We went mini-putting with Tom's cousins near Attersee, which was really fun, though I lost quite terribly! But note Tom's fine form :)
 Again, our sporting activity was followed by lunch, though this time at a local brewery, Zipfer! 
Along with delicious beer, they served beautiful local meat and/or cheese platters, which was very refreshing after our rousing game of mini-golf!
Next stop: bowling!! Tucked away behind a restaurant, this gem of a bowling alley was perfect, and let me tell you, the competition was fierce (check out that technique!) 
I really should have dedicated an entire post to the delicacy that is knoblauchstangerl. Though sold at most Austrian bakeries, none of them even come close to those sold at the Lohnsburger bakery. Basically, this piece of heaven is a long, chewy bread stick ('stangerl') filled with delicious garlic ('knoblauch'), butter and herbs. I miss them already.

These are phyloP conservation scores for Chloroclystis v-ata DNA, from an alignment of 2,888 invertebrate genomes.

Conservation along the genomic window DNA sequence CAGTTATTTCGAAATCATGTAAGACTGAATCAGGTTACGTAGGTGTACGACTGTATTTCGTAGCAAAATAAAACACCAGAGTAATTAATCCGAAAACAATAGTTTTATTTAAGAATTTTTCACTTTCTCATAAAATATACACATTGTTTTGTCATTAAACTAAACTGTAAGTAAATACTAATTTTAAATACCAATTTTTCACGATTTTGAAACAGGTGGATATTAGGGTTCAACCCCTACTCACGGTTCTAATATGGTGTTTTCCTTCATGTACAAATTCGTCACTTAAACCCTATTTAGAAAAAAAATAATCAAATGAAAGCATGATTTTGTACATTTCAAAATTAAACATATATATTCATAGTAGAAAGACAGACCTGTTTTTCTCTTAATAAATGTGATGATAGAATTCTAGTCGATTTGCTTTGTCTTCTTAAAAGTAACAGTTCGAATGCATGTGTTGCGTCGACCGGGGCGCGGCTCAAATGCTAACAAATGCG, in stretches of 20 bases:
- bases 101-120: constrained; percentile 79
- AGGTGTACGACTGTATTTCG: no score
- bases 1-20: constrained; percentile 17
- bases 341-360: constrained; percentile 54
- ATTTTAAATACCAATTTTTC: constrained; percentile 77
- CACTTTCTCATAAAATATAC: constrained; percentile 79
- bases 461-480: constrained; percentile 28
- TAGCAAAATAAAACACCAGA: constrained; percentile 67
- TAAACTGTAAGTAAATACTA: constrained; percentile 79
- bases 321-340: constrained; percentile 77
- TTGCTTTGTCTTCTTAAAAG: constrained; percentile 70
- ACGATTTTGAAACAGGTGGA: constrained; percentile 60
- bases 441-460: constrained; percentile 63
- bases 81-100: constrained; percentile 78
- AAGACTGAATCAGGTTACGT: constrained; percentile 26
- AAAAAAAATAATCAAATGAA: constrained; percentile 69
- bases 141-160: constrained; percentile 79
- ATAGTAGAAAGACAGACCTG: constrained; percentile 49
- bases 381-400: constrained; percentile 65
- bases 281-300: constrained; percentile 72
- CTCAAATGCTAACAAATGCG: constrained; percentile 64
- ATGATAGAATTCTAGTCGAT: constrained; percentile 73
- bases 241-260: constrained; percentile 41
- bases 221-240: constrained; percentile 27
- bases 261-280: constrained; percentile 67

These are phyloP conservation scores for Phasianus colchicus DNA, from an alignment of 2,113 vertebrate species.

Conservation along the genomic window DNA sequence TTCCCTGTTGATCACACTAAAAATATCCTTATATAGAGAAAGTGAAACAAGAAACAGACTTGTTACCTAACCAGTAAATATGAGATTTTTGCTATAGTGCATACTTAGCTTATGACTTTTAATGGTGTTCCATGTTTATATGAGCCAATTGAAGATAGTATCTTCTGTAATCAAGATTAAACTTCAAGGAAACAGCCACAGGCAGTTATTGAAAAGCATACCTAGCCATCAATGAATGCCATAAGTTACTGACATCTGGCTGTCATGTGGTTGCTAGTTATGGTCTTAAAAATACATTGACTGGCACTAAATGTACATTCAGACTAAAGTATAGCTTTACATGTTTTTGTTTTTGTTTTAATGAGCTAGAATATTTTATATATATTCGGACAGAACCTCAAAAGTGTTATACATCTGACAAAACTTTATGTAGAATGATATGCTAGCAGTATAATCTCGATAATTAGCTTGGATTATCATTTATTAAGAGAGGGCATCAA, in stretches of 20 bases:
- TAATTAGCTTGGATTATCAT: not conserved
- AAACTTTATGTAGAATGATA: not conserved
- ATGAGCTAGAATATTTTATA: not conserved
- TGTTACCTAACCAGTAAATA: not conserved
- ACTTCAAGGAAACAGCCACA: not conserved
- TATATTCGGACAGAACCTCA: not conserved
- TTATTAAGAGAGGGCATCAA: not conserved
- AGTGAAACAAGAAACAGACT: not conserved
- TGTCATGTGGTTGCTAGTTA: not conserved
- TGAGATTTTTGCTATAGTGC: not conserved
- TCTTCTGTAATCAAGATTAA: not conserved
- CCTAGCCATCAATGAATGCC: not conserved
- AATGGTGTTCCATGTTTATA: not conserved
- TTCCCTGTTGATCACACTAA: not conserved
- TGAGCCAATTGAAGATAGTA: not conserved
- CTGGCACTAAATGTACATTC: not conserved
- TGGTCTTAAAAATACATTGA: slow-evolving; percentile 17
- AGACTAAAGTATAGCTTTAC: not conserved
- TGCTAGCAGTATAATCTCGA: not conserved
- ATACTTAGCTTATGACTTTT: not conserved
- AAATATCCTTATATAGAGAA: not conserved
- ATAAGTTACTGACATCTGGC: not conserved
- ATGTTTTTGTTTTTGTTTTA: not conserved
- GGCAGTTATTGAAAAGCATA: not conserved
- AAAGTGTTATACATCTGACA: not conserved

We were taken on a neat day-trip to Hallstatt, a village so beautiful, the Chinese have created an exact replica! Originally an old salt mining village, it is now a tourist destination, though the salt mine is still active. Perched on the edge of Hallstätter lake, it really is picturesque, especially with the mist and fog when we were there.
Though known for it's beauty, Hallstatt also contains an ancient charnel house dating from the 1200's. It was definitely a bit creepy being surrounded by so many skulls, but it was also an interesting snapshot into the lives of the many permanent residents, with the markings painted onto each skull representing different aspects of the person's life. Most are from many centuries ago, but one woman requested that her skull be placed in the charnel house in 1983! (to the right of the cross - you can just make out her gold tooth!)
 As I mentioned earlier, Hallstatt contains a salt mine, with a small part of it still being mined; the other part of it is open for tour groups. Since there is a constant temperature of only 8 C year-round, they outfit everyone in one-size-fits-all jumpsuits, though somehow Tom has made himself look very coordinated! One of the mine highlights: wooden slides to take you from one level to another! Though I might add there was some serious friction on the behind...!